By Viktoriya Zabigaylo & Orest Szczurko
The factors that increase the risk of developing prostate cancer are not necessarily the same ones that increase the risk of its recurrence or progression. Recent studies looking at men diagnosed with prostate cancer to evaluate who does better during and after treatment have found dietary and lifestyle influences on the progression and death from prostate cancer, specifically after its diagnosis. Part 1 of this review summary outlines the harmful factors that worsen this outcome. Part 2 will focus on the diet and lifestyle measures that reduce this risk.
Men with prostate cancer who are advised to follow a healthier diet often eat less red and processed meat, but compensate for the reduced protein intake by eating more eggs and chicken. Studies show that men who ate more eggs or chicken with skin were at double the risk of prostate cancer recurrence compared to men who ate smaller amounts. The science behind this points to the large amounts of heterocyclic amines that are found in chicken skin (especially cooked chicken skin), which are also the reason why eating large amounts of meat is a risk for developing prostate cancer. Eggs are the biggest source of choline, which promotes the growth of prostate cancer cells. According to our other blog post, eggs can be beneficial in heart disease, however they do not seem to have the same helpful effects in prostate cancer.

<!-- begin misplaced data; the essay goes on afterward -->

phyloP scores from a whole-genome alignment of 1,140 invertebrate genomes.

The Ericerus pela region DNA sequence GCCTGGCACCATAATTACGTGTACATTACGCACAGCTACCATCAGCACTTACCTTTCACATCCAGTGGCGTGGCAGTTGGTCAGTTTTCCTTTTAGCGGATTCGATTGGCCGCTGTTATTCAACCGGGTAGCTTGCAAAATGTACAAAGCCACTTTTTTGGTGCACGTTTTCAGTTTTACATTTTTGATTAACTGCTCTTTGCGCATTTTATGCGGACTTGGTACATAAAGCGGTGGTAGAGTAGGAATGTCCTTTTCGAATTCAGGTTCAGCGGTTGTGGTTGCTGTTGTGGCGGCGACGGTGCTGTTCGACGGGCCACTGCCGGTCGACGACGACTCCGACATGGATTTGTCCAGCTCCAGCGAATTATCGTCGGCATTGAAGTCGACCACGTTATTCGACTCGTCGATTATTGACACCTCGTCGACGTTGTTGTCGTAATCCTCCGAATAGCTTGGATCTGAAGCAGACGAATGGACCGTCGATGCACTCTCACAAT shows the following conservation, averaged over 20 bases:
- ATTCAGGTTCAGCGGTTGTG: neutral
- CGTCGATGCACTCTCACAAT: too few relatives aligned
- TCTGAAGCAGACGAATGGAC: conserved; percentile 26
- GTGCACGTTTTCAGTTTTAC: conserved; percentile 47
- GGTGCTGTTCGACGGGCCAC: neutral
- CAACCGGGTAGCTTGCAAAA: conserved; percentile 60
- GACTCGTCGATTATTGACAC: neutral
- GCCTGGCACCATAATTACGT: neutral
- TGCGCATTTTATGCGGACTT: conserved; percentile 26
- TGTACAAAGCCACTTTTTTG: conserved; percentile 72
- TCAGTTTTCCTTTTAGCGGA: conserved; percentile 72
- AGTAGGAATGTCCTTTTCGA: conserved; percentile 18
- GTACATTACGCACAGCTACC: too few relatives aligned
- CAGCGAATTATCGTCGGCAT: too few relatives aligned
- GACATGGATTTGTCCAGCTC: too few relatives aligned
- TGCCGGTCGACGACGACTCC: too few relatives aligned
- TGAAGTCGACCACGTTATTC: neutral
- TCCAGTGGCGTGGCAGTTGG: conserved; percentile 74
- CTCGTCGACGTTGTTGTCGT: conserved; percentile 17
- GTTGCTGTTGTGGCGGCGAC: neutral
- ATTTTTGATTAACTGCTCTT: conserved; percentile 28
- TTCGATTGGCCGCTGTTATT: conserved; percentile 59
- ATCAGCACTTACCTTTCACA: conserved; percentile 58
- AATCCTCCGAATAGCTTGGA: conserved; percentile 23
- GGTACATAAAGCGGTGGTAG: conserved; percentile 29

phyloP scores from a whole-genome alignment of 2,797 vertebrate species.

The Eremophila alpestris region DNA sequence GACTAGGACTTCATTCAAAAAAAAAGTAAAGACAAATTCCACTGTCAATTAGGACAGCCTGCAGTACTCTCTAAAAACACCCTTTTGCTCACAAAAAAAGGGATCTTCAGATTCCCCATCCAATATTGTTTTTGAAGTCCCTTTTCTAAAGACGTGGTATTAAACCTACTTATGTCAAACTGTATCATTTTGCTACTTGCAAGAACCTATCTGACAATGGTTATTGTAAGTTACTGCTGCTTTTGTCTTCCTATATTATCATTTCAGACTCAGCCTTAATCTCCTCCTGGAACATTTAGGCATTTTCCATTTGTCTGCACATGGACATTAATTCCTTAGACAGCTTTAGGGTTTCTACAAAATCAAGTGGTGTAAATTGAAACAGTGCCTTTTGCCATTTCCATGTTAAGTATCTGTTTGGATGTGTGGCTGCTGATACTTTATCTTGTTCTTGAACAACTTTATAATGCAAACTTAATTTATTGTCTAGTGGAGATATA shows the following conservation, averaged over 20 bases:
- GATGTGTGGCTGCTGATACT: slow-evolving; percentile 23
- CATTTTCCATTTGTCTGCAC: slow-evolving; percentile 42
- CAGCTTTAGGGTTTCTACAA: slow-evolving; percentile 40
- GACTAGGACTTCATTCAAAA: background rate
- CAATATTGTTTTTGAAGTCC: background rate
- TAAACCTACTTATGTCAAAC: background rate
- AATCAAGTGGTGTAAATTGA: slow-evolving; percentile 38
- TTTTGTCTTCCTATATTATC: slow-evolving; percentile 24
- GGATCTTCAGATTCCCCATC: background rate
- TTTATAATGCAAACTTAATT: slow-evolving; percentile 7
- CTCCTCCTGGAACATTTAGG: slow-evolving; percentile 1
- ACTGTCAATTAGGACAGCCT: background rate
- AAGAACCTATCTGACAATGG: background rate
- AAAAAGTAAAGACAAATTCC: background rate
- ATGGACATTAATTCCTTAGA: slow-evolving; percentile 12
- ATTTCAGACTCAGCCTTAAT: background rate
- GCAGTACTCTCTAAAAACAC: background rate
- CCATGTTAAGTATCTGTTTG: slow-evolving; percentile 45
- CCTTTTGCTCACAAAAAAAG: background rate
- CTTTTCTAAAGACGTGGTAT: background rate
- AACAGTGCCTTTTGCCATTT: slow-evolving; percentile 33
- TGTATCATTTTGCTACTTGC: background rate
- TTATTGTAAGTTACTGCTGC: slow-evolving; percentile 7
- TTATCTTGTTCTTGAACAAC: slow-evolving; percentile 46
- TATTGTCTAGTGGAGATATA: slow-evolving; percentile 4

Other studies concluded that a higher intake of saturated fat after prostate cancer diagnosis may increase risk of death from prostate cancer as well as all-cause mortality, while vegetable fats may lower these risks. High fat dairy products confirmed this association. Men who consumed more milk (greater than 4 servings per week) had a 51% increased risk of recurrence of prostate cancer, double the risk of death from prostate cancer, and triple the risk of recurrence for men with a higher BMI (over 27). The higher the fat content of the milk, the greater the association.
Lifestyle factors such as smoking and gaining weight after diagnosis were also shown to be harmful. Smoking increases the progression and mortality associated with prostate cancer, as well as risk of metastasis and development of hormone-resistant disease. Men who smoked had an 80% higher risk of recurrence compared with those who did not smoke.
A higher BMI score by even 1 unit before diagnosis was associated with a 10% increase in the risk of death due to prostate cancer. Additionally, men who gain more than 2 kg 5 years before and up to 1 year after prostate cancer surgery are at a 94% increased risk of prostate cancer recurrence.
Based on this evidence, limiting consumption of chicken with skin, eggs, whole milk and high fat dairy products can be beneficial in reducing the risk of prostate cancer recurrence. In terms of lifestyle, smoking cessation and weight loss (keeping BMI below 27) are also helpful.